EAST LAKE (Georgia) • Eighteen months ago in the clubhouse at Bay Hill, venue for the Arnold Palmer Invitational and the adopted winter home of this golfing icon, Rory McIlroy was approached. "Rory; if you need anything this week, you just let me know."
McIlroy's reply was as swift as it was pertinent. "Mr Palmer, I will never want for anything at all in life. That's all because of you."
While sadness, deep sadness, understandably surrounded the confirmation that Palmer died on Sunday afternoon at the age of 87 from heart complications, there was something poetic about McIlroy's unwitting role.
On Sunday, the Northern Irishman had just completed media duties on account of claiming US$11.5 million (S$15.6 million) on the outskirts of Atlanta when he was appraised of Palmer's death.
McIlroy, like the rest of us, knew this was coming but was still deeply moved. A sporting pioneer is no more.
Every player at the top level of golf recognises Palmer's role in their riches.
Almost single-handedly, he hauled golf into fresh commercial territory both with the late 1950s recognition of what television meant and a swashbuckling, risk-taking style which appealed to the masses. So, too, did a low-key background far removed from the snotty-nosed entitlement which has so undermined golf.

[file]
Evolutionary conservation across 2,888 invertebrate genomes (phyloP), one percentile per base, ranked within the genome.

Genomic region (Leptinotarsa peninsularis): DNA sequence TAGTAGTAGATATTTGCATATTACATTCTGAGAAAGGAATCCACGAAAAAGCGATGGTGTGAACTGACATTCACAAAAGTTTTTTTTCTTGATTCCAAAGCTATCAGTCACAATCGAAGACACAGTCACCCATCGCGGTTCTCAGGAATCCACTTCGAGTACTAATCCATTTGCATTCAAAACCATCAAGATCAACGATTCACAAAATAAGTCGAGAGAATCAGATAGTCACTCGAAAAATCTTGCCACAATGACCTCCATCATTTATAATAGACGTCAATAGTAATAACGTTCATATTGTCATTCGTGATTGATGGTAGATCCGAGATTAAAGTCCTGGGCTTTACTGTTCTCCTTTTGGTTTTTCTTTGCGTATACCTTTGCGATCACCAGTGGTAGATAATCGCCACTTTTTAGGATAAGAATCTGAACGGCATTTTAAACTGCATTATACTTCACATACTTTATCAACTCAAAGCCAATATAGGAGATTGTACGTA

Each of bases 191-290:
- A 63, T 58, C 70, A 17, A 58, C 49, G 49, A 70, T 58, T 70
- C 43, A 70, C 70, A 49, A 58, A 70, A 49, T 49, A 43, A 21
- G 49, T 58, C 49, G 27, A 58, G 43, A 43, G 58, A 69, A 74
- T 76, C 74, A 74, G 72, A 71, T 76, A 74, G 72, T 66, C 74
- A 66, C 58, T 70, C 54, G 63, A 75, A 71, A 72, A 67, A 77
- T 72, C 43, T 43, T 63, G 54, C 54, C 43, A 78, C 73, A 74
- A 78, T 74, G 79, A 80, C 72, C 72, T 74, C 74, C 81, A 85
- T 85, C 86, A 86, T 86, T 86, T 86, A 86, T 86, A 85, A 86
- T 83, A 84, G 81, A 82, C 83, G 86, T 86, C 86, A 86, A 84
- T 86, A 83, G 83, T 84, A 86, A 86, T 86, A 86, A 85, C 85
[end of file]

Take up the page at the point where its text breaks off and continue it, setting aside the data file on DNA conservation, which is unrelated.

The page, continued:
Palmer, The King, was the people's champion. He transcended golf, just as he did generations.
He was the first player to earn US$1 million through on-course pursuits. By 2008, he commanded US$30 million via off-course projects.
For fun, the seven-time Major winner was a pilot. His last flight was in 2011, aged 81, from California to Orlando.
In this, a Ryder Cup week, it is worth reflecting upon the emotion and inspiration which surrounded the European team in 2012 following the death of Seve Ballesteros.
That had been four months before matters got under way at Medinah, which offers some perspective as to what will resonate in the hearts and minds of the United States players from Friday.
"Arnold leaves an impact on the game and on sports in America that is unmatched," said Davis Love, the United States captain. "As we approach the Ryder Cup this week, our team will keep Mr Palmer's family in our prayers and will draw from his strength and determination to inspire us."
Palmer played six Ryder Cups, all marked by victory, and captained his nation to comfortable glory in 1975. This was merely reflective of individual brilliance.
His professional wins totalled 95. From 1958 to 1964, 25 Major starts saw 16 top fives, including five runners-up places and those seven triumphs.
"You inspired millions, you changed the game," said Jordan Spieth. Tiger Woods offered similar sentiment. The 14-time Major winner said: "Your philanthropy and humility are part of your legend."
Palmer is survived by his second wife, two daughters as well as six grandchildren and nine great-grandchildren.
The final words here should belong to Jack Nicklaus, who may be golf's most decorated Major winner but did not have anything even approaching the commercial savvy which set Palmer apart.
"He was one of my best friends, closest friends, and he was for a long, long time. I will miss him greatly," the 76-year-old said. "He was more than a golfer or even great golfer. He was an icon. He was a legend. He took the game from one level to a higher level, virtually by himself."
THE GUARDIAN, AGENCE FRANCE-PRESSE